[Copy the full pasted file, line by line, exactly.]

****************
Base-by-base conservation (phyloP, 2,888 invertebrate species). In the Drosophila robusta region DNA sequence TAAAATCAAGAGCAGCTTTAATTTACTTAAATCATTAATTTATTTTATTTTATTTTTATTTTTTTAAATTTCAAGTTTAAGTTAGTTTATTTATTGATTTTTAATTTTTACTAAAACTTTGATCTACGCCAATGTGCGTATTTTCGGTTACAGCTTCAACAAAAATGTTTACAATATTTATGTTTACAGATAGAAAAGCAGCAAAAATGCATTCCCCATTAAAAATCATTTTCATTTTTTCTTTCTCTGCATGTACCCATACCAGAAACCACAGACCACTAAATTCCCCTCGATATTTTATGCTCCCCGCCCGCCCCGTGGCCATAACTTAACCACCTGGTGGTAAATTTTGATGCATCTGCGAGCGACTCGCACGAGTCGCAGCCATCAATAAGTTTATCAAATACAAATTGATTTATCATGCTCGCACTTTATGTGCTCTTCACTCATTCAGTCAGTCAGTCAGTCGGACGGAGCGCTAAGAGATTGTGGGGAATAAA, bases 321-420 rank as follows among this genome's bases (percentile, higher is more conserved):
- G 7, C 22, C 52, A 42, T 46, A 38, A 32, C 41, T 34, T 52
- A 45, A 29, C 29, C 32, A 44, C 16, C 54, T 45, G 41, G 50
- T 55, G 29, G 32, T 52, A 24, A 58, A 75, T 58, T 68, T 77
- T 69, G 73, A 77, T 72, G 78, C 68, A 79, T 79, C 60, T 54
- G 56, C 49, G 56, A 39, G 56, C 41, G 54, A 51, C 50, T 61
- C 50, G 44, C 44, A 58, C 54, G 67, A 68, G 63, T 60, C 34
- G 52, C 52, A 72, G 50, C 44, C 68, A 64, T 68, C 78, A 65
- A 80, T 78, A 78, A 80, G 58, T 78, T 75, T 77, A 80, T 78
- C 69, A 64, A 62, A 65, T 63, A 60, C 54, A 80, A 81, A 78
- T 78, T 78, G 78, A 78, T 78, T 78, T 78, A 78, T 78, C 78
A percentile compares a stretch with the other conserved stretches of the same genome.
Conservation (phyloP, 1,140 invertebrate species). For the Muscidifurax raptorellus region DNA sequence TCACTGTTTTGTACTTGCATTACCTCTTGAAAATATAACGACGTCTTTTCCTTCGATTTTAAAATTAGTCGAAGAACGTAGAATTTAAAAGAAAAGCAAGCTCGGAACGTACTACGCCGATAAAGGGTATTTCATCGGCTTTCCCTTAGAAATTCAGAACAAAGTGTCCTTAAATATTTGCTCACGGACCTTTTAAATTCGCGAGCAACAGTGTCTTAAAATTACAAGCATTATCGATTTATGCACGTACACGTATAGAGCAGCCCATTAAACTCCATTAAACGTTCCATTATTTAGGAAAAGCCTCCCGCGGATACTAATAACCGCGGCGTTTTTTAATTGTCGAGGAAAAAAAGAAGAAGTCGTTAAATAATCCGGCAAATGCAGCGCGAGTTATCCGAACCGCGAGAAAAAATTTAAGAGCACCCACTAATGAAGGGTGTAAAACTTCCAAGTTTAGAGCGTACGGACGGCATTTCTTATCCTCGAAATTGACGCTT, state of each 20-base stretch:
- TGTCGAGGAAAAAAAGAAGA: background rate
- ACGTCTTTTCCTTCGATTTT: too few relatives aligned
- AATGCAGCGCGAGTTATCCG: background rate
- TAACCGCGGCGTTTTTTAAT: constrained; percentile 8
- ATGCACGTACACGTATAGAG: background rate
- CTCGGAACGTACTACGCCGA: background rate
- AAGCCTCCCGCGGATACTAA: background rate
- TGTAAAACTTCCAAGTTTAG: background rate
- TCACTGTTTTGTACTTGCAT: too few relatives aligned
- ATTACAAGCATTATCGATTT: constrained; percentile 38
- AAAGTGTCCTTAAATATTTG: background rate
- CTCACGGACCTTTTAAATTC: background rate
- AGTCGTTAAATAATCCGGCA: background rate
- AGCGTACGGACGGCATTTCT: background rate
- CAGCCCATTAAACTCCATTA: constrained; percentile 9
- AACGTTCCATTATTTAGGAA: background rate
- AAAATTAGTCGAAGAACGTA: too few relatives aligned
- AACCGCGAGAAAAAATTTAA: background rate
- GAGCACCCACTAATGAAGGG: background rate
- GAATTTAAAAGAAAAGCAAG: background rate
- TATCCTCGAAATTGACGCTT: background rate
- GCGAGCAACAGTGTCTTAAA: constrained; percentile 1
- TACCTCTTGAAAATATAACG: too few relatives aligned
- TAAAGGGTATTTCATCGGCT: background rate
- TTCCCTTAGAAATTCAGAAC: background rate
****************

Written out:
Base-by-base conservation (phyloP, 2,888 invertebrate species). In the Drosophila robusta region DNA sequence TAAAATCAAGAGCAGCTTTAATTTACTTAAATCATTAATTTATTTTATTTTATTTTTATTTTTTTAAATTTCAAGTTTAAGTTAGTTTATTTATTGATTTTTAATTTTTACTAAAACTTTGATCTACGCCAATGTGCGTATTTTCGGTTACAGCTTCAACAAAAATGTTTACAATATTTATGTTTACAGATAGAAAAGCAGCAAAAATGCATTCCCCATTAAAAATCATTTTCATTTTTTCTTTCTCTGCATGTACCCATACCAGAAACCACAGACCACTAAATTCCCCTCGATATTTTATGCTCCCCGCCCGCCCCGTGGCCATAACTTAACCACCTGGTGGTAAATTTTGATGCATCTGCGAGCGACTCGCACGAGTCGCAGCCATCAATAAGTTTATCAAATACAAATTGATTTATCATGCTCGCACTTTATGTGCTCTTCACTCATTCAGTCAGTCAGTCAGTCGGACGGAGCGCTAAGAGATTGTGGGGAATAAA, bases 321-420 rank as follows among this genome's bases (percentile, higher is more conserved):
- G 7, C 22, C 52, A 42, T 46, A 38, A 32, C 41, T 34, T 52
- A 45, A 29, C 29, C 32, A 44, C 16, C 54, T 45, G 41, G 50
- T 55, G 29, G 32, T 52, A 24, A 58, A 75, T 58, T 68, T 77
- T 69, G 73, A 77, T 72, G 78, C 68, A 79, T 79, C 60, T 54
- G 56, C 49, G 56, A 39, G 56, C 41, G 54, A 51, C 50, T 61
- C 50, G 44, C 44, A 58, C 54, G 67, A 68, G 63, T 60, C 34
- G 52, C 52, A 72, G 50, C 44, C 68, A 64, T 68, C 78, A 65
- A 80, T 78, A 78, A 80, G 58, T 78, T 75, T 77, A 80, T 78
- C 69, A 64, A 62, A 65, T 63, A 60, C 54, A 80, A 81, A 78
- T 78, T 78, G 78, A 78, T 78, T 78, T 78, A 78, T 78, C 78
A percentile compares a stretch with the other conserved stretches of the same genome.
Conservation (phyloP, 1,140 invertebrate species). For the Muscidifurax raptorellus region DNA sequence TCACTGTTTTGTACTTGCATTACCTCTTGAAAATATAACGACGTCTTTTCCTTCGATTTTAAAATTAGTCGAAGAACGTAGAATTTAAAAGAAAAGCAAGCTCGGAACGTACTACGCCGATAAAGGGTATTTCATCGGCTTTCCCTTAGAAATTCAGAACAAAGTGTCCTTAAATATTTGCTCACGGACCTTTTAAATTCGCGAGCAACAGTGTCTTAAAATTACAAGCATTATCGATTTATGCACGTACACGTATAGAGCAGCCCATTAAACTCCATTAAACGTTCCATTATTTAGGAAAAGCCTCCCGCGGATACTAATAACCGCGGCGTTTTTTAATTGTCGAGGAAAAAAAGAAGAAGTCGTTAAATAATCCGGCAAATGCAGCGCGAGTTATCCGAACCGCGAGAAAAAATTTAAGAGCACCCACTAATGAAGGGTGTAAAACTTCCAAGTTTAGAGCGTACGGACGGCATTTCTTATCCTCGAAATTGACGCTT, state of each 20-base stretch:
- TGTCGAGGAAAAAAAGAAGA: background rate
- ACGTCTTTTCCTTCGATTTT: too few relatives aligned
- AATGCAGCGCGAGTTATCCG: background rate
- TAACCGCGGCGTTTTTTAAT: constrained; percentile 8
- ATGCACGTACACGTATAGAG: background rate
- CTCGGAACGTACTACGCCGA: background rate
- AAGCCTCCCGCGGATACTAA: background rate
- TGTAAAACTTCCAAGTTTAG: background rate
- TCACTGTTTTGTACTTGCAT: too few relatives aligned
- ATTACAAGCATTATCGATTT: constrained; percentile 38
- AAAGTGTCCTTAAATATTTG: background rate
- CTCACGGACCTTTTAAATTC: background rate
- AGTCGTTAAATAATCCGGCA: background rate
- AGCGTACGGACGGCATTTCT: background rate
- CAGCCCATTAAACTCCATTA: constrained; percentile 9
- AACGTTCCATTATTTAGGAA: background rate
- AAAATTAGTCGAAGAACGTA: too few relatives aligned
- AACCGCGAGAAAAAATTTAA: background rate
- GAGCACCCACTAATGAAGGG: background rate
- GAATTTAAAAGAAAAGCAAG: background rate
- TATCCTCGAAATTGACGCTT: background rate
- GCGAGCAACAGTGTCTTAAA: constrained; percentile 1
- TACCTCTTGAAAATATAACG: too few relatives aligned
- TAAAGGGTATTTCATCGGCT: background rate
- TTCCCTTAGAAATTCAGAAC: background rate